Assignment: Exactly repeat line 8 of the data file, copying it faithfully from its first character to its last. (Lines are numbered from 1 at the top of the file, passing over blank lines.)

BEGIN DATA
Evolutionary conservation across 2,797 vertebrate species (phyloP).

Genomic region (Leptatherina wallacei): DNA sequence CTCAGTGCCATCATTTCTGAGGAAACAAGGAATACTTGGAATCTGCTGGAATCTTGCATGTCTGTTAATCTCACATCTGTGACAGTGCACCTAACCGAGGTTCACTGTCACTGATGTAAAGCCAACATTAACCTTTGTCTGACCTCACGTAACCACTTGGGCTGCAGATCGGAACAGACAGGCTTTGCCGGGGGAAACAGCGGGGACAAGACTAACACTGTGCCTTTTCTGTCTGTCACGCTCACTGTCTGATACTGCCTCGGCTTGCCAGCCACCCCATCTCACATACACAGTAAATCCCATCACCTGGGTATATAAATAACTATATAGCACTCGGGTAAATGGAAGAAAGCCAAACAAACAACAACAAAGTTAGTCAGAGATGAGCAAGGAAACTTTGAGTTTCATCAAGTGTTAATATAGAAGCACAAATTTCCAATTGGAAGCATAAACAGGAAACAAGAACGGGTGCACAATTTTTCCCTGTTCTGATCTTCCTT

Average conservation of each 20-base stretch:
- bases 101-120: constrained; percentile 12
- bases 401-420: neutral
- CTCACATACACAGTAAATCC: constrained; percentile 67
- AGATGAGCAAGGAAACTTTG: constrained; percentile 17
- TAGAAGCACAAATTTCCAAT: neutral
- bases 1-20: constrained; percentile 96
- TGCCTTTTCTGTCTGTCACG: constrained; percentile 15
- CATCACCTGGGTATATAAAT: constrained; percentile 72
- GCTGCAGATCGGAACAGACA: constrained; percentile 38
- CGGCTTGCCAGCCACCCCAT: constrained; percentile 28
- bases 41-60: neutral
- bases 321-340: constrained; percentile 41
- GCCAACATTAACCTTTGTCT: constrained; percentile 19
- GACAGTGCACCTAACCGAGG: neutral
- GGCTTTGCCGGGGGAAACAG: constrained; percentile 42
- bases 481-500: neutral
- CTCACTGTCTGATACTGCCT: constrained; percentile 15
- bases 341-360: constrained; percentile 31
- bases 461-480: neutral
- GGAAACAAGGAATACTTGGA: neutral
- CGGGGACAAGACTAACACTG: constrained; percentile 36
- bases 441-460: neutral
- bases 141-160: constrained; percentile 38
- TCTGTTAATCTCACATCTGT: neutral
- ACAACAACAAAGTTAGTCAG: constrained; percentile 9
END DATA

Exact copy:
- TAGAAGCACAAATTTCCAAT: neutral